Aussies rally in support of booed indigenous player
Australians have rallied behind one of the country’s most highprofile indigenous players after he was persistently booed at games, showing their support at football stadiums and on social media with #IStandWithAdam.
The jeers during matches involving Sydney Swans’ Australian Rules football star Adam Goodes have sparked accusations of racism, with the former Australian of the Year taking an indefinite break from playing amid the controversy.
A season-high crowd of almost 40,000 people at the Sydney Cricket Ground raised their voices in unison to cheer the absent Goodes in an emotionally charged game between the Swans and the Adelaide Crows on Saturday.
The stadium was dotted with Aboriginal flags and fans wearing Goodes’s playing number 37, while others raised homemade signs including “Love Goodes, racism bad” and “Adam Goodes! We applaud and respect you.”
Swans players ran into the stadium through a massive banner emblazoned with the word “RESPECT” as the team’s chairman Andrew Pridham slammed Goodes’s critics in a pre-match speech.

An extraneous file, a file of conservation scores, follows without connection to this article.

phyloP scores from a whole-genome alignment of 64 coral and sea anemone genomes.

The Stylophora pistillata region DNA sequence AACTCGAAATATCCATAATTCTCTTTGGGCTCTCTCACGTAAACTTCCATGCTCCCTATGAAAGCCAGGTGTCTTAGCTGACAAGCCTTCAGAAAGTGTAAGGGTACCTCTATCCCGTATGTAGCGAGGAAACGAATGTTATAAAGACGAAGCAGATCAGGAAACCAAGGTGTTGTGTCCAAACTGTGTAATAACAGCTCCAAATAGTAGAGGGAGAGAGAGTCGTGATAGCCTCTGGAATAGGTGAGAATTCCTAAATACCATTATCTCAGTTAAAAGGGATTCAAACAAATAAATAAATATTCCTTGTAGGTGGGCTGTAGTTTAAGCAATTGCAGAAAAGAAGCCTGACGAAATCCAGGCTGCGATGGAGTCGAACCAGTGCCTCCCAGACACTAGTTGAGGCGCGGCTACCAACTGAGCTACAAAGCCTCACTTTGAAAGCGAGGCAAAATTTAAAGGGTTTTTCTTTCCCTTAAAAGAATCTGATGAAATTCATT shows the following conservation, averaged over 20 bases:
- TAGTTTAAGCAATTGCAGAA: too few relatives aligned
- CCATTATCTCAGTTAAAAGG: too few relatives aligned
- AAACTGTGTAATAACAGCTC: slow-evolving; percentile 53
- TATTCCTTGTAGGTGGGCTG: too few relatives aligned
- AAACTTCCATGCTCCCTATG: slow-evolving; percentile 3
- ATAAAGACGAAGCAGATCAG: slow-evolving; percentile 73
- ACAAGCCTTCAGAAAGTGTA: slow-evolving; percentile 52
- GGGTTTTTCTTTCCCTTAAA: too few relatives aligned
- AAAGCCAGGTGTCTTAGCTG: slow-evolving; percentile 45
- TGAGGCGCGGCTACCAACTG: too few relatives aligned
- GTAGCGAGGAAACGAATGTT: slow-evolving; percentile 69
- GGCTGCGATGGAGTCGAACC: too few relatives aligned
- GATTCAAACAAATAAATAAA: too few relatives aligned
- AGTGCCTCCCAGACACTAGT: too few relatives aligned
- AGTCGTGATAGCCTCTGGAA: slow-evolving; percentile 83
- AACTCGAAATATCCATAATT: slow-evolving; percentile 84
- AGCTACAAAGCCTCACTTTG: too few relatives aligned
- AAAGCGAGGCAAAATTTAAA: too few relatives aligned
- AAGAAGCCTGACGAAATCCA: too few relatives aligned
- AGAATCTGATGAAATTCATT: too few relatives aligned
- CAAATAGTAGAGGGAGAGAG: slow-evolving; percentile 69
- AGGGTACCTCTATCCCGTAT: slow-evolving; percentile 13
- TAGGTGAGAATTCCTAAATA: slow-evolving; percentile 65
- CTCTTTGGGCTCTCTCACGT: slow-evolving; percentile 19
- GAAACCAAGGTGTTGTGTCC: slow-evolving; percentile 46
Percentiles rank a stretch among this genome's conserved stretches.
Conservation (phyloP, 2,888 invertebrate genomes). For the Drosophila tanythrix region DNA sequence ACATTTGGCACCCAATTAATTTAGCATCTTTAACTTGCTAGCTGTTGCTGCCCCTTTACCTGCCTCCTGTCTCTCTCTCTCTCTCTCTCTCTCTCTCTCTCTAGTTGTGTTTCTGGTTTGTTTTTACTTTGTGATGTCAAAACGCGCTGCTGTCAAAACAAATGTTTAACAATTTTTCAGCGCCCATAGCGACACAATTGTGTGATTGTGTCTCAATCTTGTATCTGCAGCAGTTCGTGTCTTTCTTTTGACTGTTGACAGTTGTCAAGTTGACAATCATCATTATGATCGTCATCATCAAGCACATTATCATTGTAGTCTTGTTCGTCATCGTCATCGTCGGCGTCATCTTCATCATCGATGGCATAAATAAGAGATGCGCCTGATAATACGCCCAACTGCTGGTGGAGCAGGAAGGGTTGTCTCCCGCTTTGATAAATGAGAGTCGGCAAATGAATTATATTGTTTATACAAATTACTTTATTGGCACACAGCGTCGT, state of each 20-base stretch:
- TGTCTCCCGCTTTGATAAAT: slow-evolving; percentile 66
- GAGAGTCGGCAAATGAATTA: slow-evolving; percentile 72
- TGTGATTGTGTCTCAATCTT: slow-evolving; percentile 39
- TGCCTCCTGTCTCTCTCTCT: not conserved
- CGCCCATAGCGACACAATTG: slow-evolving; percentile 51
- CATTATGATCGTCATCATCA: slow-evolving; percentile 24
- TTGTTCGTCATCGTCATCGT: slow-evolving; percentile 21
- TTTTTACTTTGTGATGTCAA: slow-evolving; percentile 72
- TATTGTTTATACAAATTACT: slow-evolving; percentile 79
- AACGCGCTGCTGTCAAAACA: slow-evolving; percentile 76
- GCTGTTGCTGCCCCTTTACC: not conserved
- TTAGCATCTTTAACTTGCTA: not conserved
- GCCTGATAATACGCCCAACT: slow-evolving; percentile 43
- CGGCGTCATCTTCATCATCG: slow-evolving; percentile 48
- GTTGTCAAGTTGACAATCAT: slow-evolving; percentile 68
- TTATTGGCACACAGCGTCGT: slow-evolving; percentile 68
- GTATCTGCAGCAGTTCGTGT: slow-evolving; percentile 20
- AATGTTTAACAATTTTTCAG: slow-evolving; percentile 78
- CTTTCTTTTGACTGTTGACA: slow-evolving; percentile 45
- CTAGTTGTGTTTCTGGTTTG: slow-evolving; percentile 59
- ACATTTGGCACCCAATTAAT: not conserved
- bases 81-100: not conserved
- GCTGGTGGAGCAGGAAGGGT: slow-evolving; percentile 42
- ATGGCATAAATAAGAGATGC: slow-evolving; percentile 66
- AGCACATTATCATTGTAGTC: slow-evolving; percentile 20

“I believe that the events of the last week are a seminal moment in our history — perhaps it was a moment that our nation needed to have,” Pridham said.
“Adam Goodes has been booed relentlessly because he’s Aboriginal and because he’s had the courage to stand and speak about matters close to his heart,” he added, comparing the player to American 1960s civil rights icon Rosa Parks.
Aborigines are believed to have numbered around one million at the time of British settlement in 1788, but there are now just 470,000 out of a total population of 23 million.
They are the nation’s most disadvantaged, with few making it as elite athletes.
The booing is believed to have stemmed from Goodes taking exception to being called an ape by a young spectator at the Melbourne Cricket Ground in 2013, with the abuse reportedly intensifying after he performed an Aboriginal war dance during a match in May.
AFL players and fans at other matches on Friday and Saturday also expressed their solidarity with Goodes.
On Twitter, #IStandWithAdam trended as Australians posted messages of support and photographs of themselves with the number 37 in a campaign backed by Hollywood celebrities Cate Blanchett and Hugo Weaving.
Not everyone has backed the campaign, with some prominent personalities including former cricketer Shane Warne defending the right of AFL fans to boo.
“This whole Adam Goodes drama is ridiculous. The public can boo or chant whoever’s name they want! It’s nothing to do with being racist ... ” Warne tweeted on Thursday.